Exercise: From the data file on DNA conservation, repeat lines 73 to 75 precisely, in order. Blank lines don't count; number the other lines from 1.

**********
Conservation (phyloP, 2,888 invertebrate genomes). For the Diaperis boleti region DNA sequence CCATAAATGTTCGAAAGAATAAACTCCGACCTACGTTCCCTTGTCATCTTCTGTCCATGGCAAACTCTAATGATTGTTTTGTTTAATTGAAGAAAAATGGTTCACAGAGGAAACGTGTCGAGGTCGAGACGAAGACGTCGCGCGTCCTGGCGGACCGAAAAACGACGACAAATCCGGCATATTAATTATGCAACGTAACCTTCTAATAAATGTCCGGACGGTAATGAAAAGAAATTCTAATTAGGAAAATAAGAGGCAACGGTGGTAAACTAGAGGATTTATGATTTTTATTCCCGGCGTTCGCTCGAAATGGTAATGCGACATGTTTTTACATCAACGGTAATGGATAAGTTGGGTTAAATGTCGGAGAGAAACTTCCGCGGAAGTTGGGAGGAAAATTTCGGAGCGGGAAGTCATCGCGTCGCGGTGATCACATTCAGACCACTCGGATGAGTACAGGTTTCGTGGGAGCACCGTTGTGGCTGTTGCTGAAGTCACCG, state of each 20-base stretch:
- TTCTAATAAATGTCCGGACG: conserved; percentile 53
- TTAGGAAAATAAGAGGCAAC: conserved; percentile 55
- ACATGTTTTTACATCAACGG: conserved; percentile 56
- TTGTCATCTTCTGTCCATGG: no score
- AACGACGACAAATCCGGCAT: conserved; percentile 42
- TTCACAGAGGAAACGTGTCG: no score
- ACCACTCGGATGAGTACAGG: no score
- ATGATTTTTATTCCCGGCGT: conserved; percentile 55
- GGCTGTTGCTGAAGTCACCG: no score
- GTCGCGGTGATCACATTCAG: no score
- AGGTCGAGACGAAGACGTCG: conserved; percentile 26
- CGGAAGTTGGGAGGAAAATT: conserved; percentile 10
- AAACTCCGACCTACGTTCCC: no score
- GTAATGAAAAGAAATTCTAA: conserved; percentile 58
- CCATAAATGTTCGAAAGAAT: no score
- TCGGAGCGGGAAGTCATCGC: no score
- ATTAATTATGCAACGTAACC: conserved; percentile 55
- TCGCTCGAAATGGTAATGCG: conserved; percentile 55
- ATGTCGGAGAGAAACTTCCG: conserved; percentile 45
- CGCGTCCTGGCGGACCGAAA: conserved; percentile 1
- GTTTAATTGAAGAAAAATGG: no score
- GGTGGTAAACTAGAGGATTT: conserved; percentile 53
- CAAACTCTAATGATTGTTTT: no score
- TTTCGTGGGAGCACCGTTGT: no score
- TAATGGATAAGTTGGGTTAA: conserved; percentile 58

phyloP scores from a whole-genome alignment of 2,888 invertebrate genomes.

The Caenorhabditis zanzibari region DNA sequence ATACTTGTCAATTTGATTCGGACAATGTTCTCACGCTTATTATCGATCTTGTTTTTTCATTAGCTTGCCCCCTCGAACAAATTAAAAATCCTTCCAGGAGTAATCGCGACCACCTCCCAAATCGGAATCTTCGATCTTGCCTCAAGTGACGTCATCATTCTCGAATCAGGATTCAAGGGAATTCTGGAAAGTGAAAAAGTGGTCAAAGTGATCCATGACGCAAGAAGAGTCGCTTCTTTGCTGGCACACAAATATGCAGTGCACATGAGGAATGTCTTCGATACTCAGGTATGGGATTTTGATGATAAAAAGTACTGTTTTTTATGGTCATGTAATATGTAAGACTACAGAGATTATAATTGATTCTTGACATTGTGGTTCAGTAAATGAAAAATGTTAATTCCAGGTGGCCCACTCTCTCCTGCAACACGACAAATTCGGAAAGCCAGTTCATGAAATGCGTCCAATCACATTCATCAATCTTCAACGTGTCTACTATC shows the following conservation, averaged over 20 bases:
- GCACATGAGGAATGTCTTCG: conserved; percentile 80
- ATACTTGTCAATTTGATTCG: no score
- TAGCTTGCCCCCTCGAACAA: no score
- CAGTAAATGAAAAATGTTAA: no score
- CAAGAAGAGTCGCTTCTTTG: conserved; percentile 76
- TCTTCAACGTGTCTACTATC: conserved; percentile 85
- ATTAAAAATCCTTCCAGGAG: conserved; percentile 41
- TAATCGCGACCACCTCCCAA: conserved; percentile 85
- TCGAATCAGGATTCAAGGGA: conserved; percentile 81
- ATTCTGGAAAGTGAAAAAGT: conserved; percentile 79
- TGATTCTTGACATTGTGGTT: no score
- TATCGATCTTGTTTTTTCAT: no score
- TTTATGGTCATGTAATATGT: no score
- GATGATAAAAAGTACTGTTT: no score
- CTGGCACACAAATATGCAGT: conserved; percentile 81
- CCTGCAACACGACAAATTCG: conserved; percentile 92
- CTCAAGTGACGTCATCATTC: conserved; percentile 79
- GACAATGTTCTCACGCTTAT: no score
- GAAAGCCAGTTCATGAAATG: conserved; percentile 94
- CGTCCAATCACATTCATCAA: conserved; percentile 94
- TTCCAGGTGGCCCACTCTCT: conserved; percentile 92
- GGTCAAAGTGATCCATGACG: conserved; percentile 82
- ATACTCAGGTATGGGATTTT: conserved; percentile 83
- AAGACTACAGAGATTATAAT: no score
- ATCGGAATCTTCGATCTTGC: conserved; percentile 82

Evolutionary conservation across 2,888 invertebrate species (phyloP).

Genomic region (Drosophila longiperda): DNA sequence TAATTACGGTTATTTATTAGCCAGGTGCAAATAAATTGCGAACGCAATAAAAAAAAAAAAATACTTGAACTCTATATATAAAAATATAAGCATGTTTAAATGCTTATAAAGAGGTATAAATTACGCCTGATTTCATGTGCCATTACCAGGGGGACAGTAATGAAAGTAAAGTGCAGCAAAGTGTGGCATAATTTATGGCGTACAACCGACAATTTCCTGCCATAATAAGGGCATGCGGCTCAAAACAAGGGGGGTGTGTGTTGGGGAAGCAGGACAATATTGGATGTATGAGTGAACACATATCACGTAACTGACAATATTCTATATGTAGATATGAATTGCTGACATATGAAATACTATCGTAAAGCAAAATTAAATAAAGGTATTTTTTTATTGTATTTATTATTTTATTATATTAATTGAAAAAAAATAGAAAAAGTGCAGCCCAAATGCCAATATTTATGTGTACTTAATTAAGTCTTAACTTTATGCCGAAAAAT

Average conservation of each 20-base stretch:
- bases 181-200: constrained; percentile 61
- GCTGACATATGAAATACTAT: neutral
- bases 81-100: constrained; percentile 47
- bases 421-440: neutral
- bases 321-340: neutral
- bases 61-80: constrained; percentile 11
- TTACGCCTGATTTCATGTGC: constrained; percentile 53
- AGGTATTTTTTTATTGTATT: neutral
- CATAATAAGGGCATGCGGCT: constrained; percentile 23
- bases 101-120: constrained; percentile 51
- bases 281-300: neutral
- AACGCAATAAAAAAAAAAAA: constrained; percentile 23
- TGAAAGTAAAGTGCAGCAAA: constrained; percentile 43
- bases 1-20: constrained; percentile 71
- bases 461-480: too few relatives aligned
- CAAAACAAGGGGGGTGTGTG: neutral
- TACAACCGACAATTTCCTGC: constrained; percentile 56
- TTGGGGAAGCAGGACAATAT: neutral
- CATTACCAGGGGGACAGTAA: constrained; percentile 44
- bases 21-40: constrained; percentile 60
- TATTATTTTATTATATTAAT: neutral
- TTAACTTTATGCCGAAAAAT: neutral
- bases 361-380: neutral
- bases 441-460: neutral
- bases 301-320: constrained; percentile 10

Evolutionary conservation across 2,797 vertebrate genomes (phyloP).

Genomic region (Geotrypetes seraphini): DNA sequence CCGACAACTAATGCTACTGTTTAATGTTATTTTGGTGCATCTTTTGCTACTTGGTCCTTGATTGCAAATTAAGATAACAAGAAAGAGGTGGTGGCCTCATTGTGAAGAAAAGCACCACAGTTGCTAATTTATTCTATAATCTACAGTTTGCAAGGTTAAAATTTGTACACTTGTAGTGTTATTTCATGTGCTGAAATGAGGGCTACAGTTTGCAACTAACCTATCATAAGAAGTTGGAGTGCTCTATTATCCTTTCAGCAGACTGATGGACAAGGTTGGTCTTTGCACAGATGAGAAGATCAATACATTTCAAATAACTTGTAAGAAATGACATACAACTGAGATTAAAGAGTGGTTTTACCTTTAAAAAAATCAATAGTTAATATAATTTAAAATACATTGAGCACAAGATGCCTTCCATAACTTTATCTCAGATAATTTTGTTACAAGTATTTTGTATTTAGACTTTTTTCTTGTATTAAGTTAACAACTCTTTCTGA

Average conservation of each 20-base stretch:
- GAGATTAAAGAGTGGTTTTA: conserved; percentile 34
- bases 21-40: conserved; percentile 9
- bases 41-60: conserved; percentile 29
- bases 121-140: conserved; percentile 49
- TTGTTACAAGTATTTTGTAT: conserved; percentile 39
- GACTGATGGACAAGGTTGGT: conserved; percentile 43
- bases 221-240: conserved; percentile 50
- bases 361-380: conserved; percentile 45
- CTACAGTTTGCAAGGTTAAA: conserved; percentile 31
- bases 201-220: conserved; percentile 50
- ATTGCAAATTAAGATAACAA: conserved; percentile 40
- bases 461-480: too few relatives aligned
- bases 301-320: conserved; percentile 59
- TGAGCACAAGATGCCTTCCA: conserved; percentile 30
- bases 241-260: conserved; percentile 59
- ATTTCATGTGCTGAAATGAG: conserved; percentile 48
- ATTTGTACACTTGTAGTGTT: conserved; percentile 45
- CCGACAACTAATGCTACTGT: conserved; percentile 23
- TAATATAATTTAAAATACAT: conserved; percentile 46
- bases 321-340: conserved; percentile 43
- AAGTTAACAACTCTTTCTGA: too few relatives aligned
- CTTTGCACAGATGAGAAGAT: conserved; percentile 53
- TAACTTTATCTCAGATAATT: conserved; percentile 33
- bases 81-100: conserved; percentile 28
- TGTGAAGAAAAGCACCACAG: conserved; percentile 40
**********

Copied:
- TACAACCGACAATTTCCTGC: constrained; percentile 56
- TTGGGGAAGCAGGACAATAT: neutral
- CATTACCAGGGGGACAGTAA: constrained; percentile 44